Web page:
Posts Tagged ‘Homeschool’

Environmental Experiential Education and the Mathematics KLA

April 2, 2014

Possum is 7 years 10 months

Bandicoot is 5 years 8 months

Little Princess is 3 years 3 months

 

This is the second article in a series on environmental experiential education, thanks to the knowledge of Ms R.

Meeting the government requirements for maths is never a problem in our house, but apparently there are some houses that are not riddled with maths junkies.  Who knew?

So here are a few points on meeting the Maths KLA outcomes with environmental experiential education.

The main areas of maths in primary school are shape, number (including money) and measurement.  (Also probability, but we did not discuss that with Ms R).

Shape

Shape is all around.  Use mathematical language when talking about things.  For example, “Can you please pass me a grape?  I’d like the most spherical one you can find, please.”

Get kids into astronomy.  Trajectories and planetary movement will get them honing maths skills pretty quickly – not in a formal way, but to see that star!

Numbers and Algebra

Use spreadsheets.  This will teach them formulas etc without them even knowing!

Again, numbers are all around us.  Get the kids involved with daily activities like shopping.  Also, get them to manage their own bank accounts, including making sense of the statements.

Measurement

Well, that is everywhere, too.  When they moan about learning area, show them a YouTube clip about tiling floors.

 

Keep bringing maths back to concrete examples so that it is relevant to them.

 

*Like I said, this is not a real issue in our home.  DH and I have a maths degree and a maths minor between us and the kids are cut from the same cloth.  Personally, I have a much more Pythagorean approach to mathematics:  That the study of mathematics shows us beauty and order and brings us closer to God our maker.  However, I appreciate that many other people need to see the practical side to maths!

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Environmental Experiential Education and the English KLA

April 1, 2014

… or why write descriptive paragraphs when you can write a letter to Grandma?

Possum is 7 years 10 months

Bandicoot is 5 years 8 months

Little Princess is 3 year 3 months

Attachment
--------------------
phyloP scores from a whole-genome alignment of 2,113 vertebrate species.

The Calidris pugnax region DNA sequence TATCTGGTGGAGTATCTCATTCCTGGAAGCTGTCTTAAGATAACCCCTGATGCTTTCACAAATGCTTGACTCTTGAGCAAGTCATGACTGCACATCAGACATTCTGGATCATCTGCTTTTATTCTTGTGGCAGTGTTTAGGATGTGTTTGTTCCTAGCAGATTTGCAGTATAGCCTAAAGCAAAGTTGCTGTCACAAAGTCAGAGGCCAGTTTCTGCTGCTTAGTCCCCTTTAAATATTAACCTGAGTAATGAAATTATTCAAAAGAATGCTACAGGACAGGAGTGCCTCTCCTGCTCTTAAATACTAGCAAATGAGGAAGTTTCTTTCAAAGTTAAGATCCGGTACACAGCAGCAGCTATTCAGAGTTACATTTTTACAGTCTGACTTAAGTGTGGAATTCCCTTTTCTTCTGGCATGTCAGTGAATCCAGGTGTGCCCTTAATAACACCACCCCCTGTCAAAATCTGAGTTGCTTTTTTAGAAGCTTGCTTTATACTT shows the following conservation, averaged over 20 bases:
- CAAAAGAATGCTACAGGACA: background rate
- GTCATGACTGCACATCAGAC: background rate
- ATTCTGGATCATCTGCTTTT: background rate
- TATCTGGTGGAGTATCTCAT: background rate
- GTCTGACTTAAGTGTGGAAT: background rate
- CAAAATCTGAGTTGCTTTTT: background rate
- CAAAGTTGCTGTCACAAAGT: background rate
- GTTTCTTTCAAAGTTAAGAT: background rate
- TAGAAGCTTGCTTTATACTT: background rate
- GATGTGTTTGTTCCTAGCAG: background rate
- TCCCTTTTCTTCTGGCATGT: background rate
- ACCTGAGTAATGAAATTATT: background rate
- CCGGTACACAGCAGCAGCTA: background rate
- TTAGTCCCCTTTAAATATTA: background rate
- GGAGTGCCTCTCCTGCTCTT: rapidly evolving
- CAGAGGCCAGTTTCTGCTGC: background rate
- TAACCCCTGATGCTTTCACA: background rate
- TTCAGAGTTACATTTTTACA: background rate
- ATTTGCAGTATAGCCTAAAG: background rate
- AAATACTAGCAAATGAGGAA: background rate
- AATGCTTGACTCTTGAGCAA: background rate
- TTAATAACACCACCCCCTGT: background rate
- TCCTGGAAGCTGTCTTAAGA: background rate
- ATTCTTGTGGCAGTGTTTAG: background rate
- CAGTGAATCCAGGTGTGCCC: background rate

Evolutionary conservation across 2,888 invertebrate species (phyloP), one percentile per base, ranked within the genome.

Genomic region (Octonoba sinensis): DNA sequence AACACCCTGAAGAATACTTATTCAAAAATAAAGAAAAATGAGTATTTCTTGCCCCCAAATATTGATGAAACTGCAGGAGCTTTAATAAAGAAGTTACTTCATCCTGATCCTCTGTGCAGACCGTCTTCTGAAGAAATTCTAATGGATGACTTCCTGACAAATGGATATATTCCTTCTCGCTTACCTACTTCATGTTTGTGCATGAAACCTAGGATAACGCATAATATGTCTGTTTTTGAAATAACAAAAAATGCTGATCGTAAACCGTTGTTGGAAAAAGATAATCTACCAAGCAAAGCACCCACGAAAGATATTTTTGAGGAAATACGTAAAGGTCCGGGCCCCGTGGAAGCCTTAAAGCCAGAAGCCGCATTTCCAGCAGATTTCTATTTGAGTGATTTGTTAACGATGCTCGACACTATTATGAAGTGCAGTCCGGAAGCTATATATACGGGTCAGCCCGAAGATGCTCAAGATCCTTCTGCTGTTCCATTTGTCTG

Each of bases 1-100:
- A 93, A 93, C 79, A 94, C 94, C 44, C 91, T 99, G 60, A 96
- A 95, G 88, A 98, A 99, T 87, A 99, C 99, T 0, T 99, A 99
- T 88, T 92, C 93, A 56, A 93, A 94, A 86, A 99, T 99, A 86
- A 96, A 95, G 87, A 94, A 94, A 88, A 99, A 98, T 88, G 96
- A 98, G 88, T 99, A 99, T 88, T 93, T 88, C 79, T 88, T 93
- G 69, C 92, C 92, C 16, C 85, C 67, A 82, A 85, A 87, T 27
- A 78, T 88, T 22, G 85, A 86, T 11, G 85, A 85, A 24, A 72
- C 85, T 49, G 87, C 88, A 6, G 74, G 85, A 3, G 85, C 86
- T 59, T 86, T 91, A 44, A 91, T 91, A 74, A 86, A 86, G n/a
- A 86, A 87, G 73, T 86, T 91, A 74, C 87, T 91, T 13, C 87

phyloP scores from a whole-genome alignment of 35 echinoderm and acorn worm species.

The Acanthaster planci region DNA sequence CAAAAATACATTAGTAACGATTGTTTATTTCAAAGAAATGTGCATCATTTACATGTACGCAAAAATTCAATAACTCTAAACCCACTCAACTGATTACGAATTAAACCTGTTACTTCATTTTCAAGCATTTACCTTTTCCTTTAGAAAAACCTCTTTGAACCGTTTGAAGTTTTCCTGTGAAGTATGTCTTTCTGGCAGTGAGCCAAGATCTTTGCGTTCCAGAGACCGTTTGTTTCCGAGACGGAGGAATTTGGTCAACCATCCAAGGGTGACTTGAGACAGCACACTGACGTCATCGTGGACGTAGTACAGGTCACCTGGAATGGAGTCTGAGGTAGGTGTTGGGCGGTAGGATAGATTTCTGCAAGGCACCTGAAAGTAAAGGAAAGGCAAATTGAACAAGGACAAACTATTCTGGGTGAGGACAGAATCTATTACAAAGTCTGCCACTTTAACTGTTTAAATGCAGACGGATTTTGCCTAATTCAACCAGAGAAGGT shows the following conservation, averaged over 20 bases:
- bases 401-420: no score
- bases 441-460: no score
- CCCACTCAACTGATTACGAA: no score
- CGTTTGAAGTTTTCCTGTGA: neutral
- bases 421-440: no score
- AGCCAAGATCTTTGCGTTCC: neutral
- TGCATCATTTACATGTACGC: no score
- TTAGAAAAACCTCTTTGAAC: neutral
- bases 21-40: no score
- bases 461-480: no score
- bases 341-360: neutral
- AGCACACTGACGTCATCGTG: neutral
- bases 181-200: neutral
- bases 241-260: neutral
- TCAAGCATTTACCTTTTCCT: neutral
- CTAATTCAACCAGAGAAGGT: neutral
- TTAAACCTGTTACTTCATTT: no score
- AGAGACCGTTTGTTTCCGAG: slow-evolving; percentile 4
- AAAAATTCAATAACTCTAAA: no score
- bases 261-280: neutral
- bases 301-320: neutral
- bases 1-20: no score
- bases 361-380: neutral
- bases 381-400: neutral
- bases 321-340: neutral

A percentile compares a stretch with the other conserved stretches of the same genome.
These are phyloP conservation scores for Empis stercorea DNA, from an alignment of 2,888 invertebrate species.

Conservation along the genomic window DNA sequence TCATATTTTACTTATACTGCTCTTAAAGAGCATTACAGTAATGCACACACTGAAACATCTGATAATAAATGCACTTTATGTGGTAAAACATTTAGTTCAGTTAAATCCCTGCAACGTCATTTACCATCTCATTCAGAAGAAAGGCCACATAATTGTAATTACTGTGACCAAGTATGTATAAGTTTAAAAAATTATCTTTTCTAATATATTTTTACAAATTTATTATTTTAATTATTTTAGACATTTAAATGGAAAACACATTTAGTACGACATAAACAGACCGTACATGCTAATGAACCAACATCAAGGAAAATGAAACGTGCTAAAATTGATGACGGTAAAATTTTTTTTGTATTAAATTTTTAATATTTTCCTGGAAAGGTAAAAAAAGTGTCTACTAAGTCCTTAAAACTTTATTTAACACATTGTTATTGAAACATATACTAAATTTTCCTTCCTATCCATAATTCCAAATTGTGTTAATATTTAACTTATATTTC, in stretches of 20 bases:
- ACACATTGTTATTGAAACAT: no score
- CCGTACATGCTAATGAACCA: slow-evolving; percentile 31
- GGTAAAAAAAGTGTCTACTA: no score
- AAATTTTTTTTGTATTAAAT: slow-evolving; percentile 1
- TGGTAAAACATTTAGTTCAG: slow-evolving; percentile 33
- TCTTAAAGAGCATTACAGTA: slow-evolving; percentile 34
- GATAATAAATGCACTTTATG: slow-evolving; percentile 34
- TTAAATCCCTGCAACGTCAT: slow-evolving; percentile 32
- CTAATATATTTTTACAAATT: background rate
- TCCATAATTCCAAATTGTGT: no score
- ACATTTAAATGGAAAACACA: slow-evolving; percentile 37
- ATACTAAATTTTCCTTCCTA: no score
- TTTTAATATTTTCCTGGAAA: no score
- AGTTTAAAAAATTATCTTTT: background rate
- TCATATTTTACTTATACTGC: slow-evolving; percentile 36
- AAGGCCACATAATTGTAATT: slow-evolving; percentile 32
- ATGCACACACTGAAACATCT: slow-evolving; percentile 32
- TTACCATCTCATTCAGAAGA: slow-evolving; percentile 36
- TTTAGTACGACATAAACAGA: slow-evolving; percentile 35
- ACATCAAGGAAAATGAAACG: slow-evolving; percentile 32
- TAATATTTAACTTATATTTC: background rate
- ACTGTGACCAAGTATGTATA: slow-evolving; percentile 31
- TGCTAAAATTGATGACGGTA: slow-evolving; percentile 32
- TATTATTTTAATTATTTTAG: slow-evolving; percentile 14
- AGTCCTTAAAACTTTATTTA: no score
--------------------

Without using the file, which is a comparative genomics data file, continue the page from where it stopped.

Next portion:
This is the first in a series on Environmental Experiential Education, and especially how to fulfil government reporting requirements when homeschooling by this method.

I have written this article here for ease of reference for fellow members of my local homeschooling community.  Even if you do not homeschool, you may find something interesting in this series.

Recently I had the good fortune to receive a small download from the vast wealth of knowledge in the head of a veteran homeschooler I know.  She is a proponent of the environmental experiential philosophy of education.

This wonderful lady, Ms R, was leading us in a discussion of reporting outcomes.  For those (blissfully) unaware of such things, here we need to report to the government appointed outcomes in the specified curriculum as part of our registration process.  Many home-educators find this unduly restricting, which is largely why an estimated 50% of homeschoolers are unregistered in our state.

This article covers some points regarding the English Key Learning Area (KLA).  This is for infants and primary aged children (Foundation to Year 6)

First Things First…

The first thing to establish is the outcomes that we, as parents, want for our kids – not just academics, but real life outcomes.  Here are some suggestions.  (Note, I have included the ANC NSW Stage 1 codes for outcomes, as I am most familiar with these.)

Read in Context

  • – including signage, directions, map reading, warnings… These are necessary skills for safety and might just keep them alive.
  • EN1-4A, EN1-11D

    Recognise that you can learn from someone who is not there

  • – includes procedures, instructions, texts
  • This allows them to overcome their problems using someone else’s experience (for example, following a recipe)
  • EN1-4A, EN1-11D, EN1-12E

To Communicate

  • At this stage they want to connect with their mates, so let them use appropriate social media to do so.  This has the added incentive of encouraging writing skills (over time) to save face in front of their friends, without us needing to correct them all the time.
  • EN1-1A, EN1-2A, EN1-3A, EN1-5A, EN1-6B, EN1-7B, EN1-9B

Working on sequencing through silly stories is another technique for developing an understanding of how language works.  For example, tell the story: –

  • Goldilocks ran home to her mother and ate a bowl of porridge, but it was too hot.  The Baby Bear found his chair broken so they went for a walk.”

The kids will, hopefully, think this is crazy and you can get them to retell it properly.  This also lays the foundations for learning the skills of essay writing, constructing narratives and persuasive writing.  It is a great exercise for confined space torture car rides (in between history and classical music study cds!)